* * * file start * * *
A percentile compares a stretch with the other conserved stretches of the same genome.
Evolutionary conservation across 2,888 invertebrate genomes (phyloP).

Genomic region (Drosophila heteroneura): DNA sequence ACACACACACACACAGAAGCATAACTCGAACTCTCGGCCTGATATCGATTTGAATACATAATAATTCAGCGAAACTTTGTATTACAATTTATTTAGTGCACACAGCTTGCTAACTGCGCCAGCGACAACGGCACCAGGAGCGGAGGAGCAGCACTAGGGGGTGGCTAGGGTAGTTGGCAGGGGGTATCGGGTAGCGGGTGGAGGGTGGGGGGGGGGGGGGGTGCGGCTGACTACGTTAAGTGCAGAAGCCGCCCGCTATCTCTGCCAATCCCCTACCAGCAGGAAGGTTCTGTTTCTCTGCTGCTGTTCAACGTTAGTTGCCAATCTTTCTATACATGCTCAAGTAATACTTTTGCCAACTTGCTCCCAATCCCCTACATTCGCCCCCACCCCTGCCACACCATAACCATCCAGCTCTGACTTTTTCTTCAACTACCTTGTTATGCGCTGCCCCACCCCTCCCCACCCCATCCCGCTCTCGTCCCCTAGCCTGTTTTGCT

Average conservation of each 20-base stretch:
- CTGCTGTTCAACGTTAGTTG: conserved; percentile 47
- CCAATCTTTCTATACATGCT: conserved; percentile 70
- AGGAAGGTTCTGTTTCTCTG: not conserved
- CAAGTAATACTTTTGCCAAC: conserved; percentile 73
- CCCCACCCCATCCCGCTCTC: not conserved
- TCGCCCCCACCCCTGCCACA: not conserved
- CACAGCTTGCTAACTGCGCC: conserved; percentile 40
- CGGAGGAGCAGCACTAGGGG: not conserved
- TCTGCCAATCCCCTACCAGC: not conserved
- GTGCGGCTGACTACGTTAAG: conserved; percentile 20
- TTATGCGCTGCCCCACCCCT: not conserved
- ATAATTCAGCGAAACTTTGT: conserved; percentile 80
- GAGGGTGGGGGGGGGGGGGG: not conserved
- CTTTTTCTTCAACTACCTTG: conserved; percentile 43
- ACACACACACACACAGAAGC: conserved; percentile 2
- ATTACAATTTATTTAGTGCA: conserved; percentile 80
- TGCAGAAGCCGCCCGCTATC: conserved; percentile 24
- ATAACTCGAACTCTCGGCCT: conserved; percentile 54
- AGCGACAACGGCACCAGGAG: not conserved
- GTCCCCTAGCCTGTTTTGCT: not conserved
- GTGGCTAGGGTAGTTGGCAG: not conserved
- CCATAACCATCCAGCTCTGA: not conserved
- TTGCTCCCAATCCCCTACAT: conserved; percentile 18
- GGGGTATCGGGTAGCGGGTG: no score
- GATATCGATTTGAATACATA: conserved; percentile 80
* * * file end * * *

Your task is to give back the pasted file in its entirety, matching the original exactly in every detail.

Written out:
A percentile compares a stretch with the other conserved stretches of the same genome.
Evolutionary conservation across 2,888 invertebrate genomes (phyloP).

Genomic region (Drosophila heteroneura): DNA sequence ACACACACACACACAGAAGCATAACTCGAACTCTCGGCCTGATATCGATTTGAATACATAATAATTCAGCGAAACTTTGTATTACAATTTATTTAGTGCACACAGCTTGCTAACTGCGCCAGCGACAACGGCACCAGGAGCGGAGGAGCAGCACTAGGGGGTGGCTAGGGTAGTTGGCAGGGGGTATCGGGTAGCGGGTGGAGGGTGGGGGGGGGGGGGGGTGCGGCTGACTACGTTAAGTGCAGAAGCCGCCCGCTATCTCTGCCAATCCCCTACCAGCAGGAAGGTTCTGTTTCTCTGCTGCTGTTCAACGTTAGTTGCCAATCTTTCTATACATGCTCAAGTAATACTTTTGCCAACTTGCTCCCAATCCCCTACATTCGCCCCCACCCCTGCCACACCATAACCATCCAGCTCTGACTTTTTCTTCAACTACCTTGTTATGCGCTGCCCCACCCCTCCCCACCCCATCCCGCTCTCGTCCCCTAGCCTGTTTTGCT

Average conservation of each 20-base stretch:
- CTGCTGTTCAACGTTAGTTG: conserved; percentile 47
- CCAATCTTTCTATACATGCT: conserved; percentile 70
- AGGAAGGTTCTGTTTCTCTG: not conserved
- CAAGTAATACTTTTGCCAAC: conserved; percentile 73
- CCCCACCCCATCCCGCTCTC: not conserved
- TCGCCCCCACCCCTGCCACA: not conserved
- CACAGCTTGCTAACTGCGCC: conserved; percentile 40
- CGGAGGAGCAGCACTAGGGG: not conserved
- TCTGCCAATCCCCTACCAGC: not conserved
- GTGCGGCTGACTACGTTAAG: conserved; percentile 20
- TTATGCGCTGCCCCACCCCT: not conserved
- ATAATTCAGCGAAACTTTGT: conserved; percentile 80
- GAGGGTGGGGGGGGGGGGGG: not conserved
- CTTTTTCTTCAACTACCTTG: conserved; percentile 43
- ACACACACACACACAGAAGC: conserved; percentile 2
- ATTACAATTTATTTAGTGCA: conserved; percentile 80
- TGCAGAAGCCGCCCGCTATC: conserved; percentile 24
- ATAACTCGAACTCTCGGCCT: conserved; percentile 54
- AGCGACAACGGCACCAGGAG: not conserved
- GTCCCCTAGCCTGTTTTGCT: not conserved
- GTGGCTAGGGTAGTTGGCAG: not conserved
- CCATAACCATCCAGCTCTGA: not conserved
- TTGCTCCCAATCCCCTACAT: conserved; percentile 18
- GGGGTATCGGGTAGCGGGTG: no score
- GATATCGATTTGAATACATA: conserved; percentile 80